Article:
DBA Morning Checklist with PBM 3.0

At PASS Summit I presented my session Run Your DBA Morning Checklist with Policy-Based Management. I started my session by asking the audience what they wanted to check every morning on their SQL environment.
I noted the list down and compared it to my existing morning checklist. The good thing about the audience list was that I got some new ideas to add to my DBA Morning Checklist. I’m pleased to share my new DBA Morning Checklist 3.0 with the following checks added.

Default Backup Compression

The policy is going to check if the server setting Compress Backup is switched on. Backup compression increases CPU usage, and the additional CPU consumed by the compression process might adversely impact concurrent operations. Before enabling this setting, make sure that the CPU increase has no impact on your production environment. In my experience, I had never had any issue by using backup compression by default. In most cases, the full or differential backups are taken during low business hours, where the server can handle the extra CPU load.

Max degree of parallelism

The policy is going to check the server setting Max Degree of Parallelism. The condition is built according to the Microsoft recommendation

  • For servers that use more than eight processors, use the following configuration: MAXDOP=8.
  • For servers that have eight or less processors, use the following configuration where N equals the number of processors: MAXDOP=0 to N.
  • For servers that have NUMA configured, MAXDOP should not exceed the number of CPUs that are assigned to each NUMA node.
  • For servers that have hyper-threading enabled, the MAXDOP value should not exceed the number of physical processors.

Maximum Server Memory

I’m just going to check if the Maximum Server Memory setting is different than the default setting 2147483647 MB. It’s difficult to check other values because the policy cannot check if there are other instances or other software that need memory.

Optimize for Ad Hoc Workloads

The policy is going to check if the server setting Optimize for Ad Hoc Workloads, is set to True. By default, this setting is set to False.
The optimize for ad hoc workloads option is used to improve the efficiency of the plan cache for workloads that contain many single use ad hoc batches. More information can be found on https://msdn.microsoft.com/en-us/library/cc645587.aspx

I don’t see any downside by enabling this setting.

Outdated Statistics

I’m going to check if every statistic has been updated since the last 7 days.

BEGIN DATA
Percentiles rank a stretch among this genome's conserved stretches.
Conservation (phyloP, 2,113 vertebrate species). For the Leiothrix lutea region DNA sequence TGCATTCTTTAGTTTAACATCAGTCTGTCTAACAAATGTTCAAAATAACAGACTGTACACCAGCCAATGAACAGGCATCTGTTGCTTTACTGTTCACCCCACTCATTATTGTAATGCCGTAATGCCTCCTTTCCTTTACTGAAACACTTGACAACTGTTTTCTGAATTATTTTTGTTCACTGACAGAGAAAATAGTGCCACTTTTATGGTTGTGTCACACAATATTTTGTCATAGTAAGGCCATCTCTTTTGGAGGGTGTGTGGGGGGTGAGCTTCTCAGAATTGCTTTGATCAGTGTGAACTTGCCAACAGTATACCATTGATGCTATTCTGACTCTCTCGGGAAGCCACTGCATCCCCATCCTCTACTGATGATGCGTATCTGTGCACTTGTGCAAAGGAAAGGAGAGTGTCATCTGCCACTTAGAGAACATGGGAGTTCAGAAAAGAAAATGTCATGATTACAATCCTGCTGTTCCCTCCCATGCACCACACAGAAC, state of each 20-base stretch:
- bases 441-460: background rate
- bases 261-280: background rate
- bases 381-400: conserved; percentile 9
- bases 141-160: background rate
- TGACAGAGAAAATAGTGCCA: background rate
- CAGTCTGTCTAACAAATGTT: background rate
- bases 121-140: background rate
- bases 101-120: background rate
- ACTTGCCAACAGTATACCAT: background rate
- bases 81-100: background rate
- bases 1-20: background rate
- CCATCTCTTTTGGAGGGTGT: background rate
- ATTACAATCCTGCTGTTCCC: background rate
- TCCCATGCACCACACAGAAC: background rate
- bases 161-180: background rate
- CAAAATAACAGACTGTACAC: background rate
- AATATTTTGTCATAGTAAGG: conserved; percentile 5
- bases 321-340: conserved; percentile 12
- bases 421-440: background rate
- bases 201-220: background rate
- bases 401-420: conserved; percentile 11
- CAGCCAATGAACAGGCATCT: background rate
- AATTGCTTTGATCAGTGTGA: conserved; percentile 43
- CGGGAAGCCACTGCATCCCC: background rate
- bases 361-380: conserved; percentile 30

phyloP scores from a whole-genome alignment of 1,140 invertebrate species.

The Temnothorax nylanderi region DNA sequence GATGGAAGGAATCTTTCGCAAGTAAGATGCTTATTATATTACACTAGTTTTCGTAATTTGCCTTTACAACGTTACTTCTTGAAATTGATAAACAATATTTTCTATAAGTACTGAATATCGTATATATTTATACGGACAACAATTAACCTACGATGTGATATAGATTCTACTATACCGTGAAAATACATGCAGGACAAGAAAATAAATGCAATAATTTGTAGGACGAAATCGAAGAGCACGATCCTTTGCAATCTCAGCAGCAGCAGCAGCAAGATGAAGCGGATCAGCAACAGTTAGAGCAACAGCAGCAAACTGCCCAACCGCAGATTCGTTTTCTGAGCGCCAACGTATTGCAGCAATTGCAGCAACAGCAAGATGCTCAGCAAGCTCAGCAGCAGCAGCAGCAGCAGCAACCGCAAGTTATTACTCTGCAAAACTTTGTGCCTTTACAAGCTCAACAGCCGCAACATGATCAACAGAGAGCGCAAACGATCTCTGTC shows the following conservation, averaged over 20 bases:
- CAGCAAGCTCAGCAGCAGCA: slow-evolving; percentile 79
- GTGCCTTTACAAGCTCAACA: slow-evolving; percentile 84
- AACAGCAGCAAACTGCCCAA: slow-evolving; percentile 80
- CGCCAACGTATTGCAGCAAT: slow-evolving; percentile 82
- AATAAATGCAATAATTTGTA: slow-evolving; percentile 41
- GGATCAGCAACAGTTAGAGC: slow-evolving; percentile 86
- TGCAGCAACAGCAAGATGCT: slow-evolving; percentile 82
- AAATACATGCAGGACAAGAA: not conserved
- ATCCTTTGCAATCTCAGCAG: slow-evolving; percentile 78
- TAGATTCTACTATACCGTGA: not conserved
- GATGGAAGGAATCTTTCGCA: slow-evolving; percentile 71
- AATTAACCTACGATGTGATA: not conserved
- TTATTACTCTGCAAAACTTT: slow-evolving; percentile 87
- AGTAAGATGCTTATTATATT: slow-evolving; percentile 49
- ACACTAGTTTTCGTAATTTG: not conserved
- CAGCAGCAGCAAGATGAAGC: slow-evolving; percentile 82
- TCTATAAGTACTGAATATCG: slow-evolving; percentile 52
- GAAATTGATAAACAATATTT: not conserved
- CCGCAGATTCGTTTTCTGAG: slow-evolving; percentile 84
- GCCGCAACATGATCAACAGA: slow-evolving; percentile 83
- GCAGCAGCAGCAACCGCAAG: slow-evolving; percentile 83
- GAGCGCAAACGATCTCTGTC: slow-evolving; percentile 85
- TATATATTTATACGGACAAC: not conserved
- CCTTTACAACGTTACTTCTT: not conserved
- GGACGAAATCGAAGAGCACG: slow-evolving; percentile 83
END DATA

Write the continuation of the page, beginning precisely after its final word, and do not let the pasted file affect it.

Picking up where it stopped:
Remote DAC Connection

This policy is going to check if the server setting Remote DAC Connection is enabled.
The DAC lets an administrator access a running server to execute diagnostic functions or Transact-SQL statements, or to troubleshoot problems on the server, even when the server is locked or running in an abnormal state and not responding to a SQL Server Database Engine connection. More information can be found on https://msdn.microsoft.com/en-us/library/ms190468.aspx I recommend to always enable this setting after installation.

Tables with Fragmented indexes

This policy is verified against every table in every database. The policy will fail if the index has a fragmentation percentage which is higher than 10% and page count > 1000

Trace Flags Enabled

By default, no trace flags are enabled. However, some trace flags might be useful to enable on production servers. I have blogged about the trace flags I enable by default.
In this policy, I’m going to check if all these trace flags are enabled.

Perform volume maintenance task

Perform volume maintenance task is a local group policy that can be set to improve the Instant File Initialization. More information can be found on https://msdn.microsoft.com/en-us/library/ms175935.aspx

However, I was not able to define any policy to check this GPO… I thought it was possible to check this with WMI but didn’t find a solution for it yet. So, if somebody can help me out with this, please let me know 😉

But again, you can download my full DBA Morning Checklist 3.0 from http://aka.ms/dbamorningchecklist Feel free to adjust J



How to perform index maintenance on Azure SQL Database – Reviewed

A few months, I wrote a blog post on how to perform index maintenance on Azure SQL Database.